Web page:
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p53-Dependent Activation of the Mouse MCK Gene Promoter: Identification of a Novel p53-Responsive Sequence and Evidence for Cooperation Between Distinct p53 Binding Sites

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Transcriptional activation by p53 is dependent on the presence of a specific p53 binding site within control sequences of the target gene. One such target gene is the mouse muscle-specific creatine kinase (MCK) gene, which contains a p53 binding site between promoter residues −3182 and −3133 relative to the transcription start site. This DNA sequence is reported to be sufficient to confer p53-dependent activation on the MCK promoter. In contrast to this finding, evidence from promoter deletion studies suggests that sequences in the MCK promoter other than this p53 binding site also permit p53-dependent activation. To investigate this possibility, we have further examined sequences in the MCK promoter required for transcriptional activation by mouse p53. We report here identification of a second p53-responsive sequence within the MCK promoter. This novel sequence is situated between residues −177 and −81, and can confer p53-dependent, position- and orientation-independent activation on a heterologous promoter. Moreover, this sequence can specifically bind mouse and human p53. By promoter deletion studies, we provide evidence that these two elements cooperate to provide high-level, p53-dependent activation of the MCK promoter.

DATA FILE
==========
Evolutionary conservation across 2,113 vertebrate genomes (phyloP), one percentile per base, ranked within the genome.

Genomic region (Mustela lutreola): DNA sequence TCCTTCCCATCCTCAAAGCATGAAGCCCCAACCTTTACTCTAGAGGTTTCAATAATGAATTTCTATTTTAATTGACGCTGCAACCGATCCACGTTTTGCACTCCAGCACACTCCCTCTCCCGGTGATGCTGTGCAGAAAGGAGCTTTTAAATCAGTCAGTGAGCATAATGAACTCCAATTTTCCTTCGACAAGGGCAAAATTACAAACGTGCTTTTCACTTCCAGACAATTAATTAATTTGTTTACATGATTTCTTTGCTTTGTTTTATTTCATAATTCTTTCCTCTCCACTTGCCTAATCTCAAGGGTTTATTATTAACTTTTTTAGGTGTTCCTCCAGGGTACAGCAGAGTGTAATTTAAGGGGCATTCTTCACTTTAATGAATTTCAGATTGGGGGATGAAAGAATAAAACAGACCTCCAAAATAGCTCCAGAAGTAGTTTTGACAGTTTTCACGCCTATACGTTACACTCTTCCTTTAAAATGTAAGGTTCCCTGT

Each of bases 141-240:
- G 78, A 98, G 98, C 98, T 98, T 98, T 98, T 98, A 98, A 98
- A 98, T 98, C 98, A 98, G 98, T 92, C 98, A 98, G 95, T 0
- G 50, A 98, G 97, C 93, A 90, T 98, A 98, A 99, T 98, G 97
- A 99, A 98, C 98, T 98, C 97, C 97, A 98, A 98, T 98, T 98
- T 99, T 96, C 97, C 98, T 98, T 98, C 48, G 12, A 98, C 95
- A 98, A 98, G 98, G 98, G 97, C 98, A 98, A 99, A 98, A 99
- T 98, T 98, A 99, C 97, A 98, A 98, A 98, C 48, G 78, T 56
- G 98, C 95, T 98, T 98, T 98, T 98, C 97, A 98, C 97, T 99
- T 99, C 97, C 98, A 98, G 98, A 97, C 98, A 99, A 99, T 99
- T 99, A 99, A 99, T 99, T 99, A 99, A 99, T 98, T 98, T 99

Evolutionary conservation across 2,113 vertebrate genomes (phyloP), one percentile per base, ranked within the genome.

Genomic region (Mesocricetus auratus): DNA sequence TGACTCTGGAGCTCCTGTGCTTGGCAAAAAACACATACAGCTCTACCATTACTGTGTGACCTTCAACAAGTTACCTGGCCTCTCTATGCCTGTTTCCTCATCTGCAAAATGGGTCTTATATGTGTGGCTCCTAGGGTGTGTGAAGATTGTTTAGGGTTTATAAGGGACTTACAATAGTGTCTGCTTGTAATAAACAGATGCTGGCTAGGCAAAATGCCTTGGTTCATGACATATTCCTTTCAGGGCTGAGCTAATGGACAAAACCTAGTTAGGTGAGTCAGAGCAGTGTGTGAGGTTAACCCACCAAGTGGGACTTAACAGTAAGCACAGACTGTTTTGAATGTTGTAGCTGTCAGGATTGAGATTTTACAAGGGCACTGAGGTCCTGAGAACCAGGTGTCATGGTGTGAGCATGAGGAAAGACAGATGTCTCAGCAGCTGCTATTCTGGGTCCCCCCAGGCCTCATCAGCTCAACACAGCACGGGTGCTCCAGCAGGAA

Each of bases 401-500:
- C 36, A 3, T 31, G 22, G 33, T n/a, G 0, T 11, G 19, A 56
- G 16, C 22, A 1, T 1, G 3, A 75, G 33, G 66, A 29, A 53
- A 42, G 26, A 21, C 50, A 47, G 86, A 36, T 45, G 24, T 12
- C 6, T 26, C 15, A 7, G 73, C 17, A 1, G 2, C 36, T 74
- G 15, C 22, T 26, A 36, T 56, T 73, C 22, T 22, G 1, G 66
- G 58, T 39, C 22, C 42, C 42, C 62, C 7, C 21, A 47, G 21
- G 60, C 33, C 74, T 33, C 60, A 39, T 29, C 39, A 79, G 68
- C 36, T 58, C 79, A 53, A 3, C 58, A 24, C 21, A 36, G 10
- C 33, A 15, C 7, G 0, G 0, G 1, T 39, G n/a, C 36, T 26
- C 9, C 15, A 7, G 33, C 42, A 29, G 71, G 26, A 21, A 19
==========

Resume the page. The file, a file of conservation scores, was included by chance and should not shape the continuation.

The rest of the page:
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Keywords: Muscle creatine kinase; Transcription factor; Tumor suppressor; p53

Document Type: Research Article

Publication date: January 1, 1995

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  • Gene Expression, The Journal of Liver Research will publish articles in all aspects of hepatology. Hepatology, as a research discipline, has seen unprecedented growth especially in the cellular and molecular mechanisms of hepatic health and disease, which continues to have a major impact on understanding liver development, stem cells, carcinogenesis, tissue engineering, injury, repair, regeneration, immunology, metabolism, fibrosis, and transplantation. Continued research and improved understanding in these areas will have a meaningful impact on liver disease prevention, diagnosis, and treatment. The existing journal Gene Expression has expanded its focus to become Gene Expression, The Journal of Liver Research to meet this growing demand. In its revised and expanded scope, the journal will publish high-impact original articles, reviews, short but complete articles, and special articles (editorials, commentaries, opinions) on all aspects of hepatology, making it a unique and invaluable resource for readers interested in this field. The expanded team, led by an Editor-in-Chief who is uniquely qualified and a renowned expert, along with a dynamic and functional editorial board, is determined to make this a premier journal in the field of hepatology.
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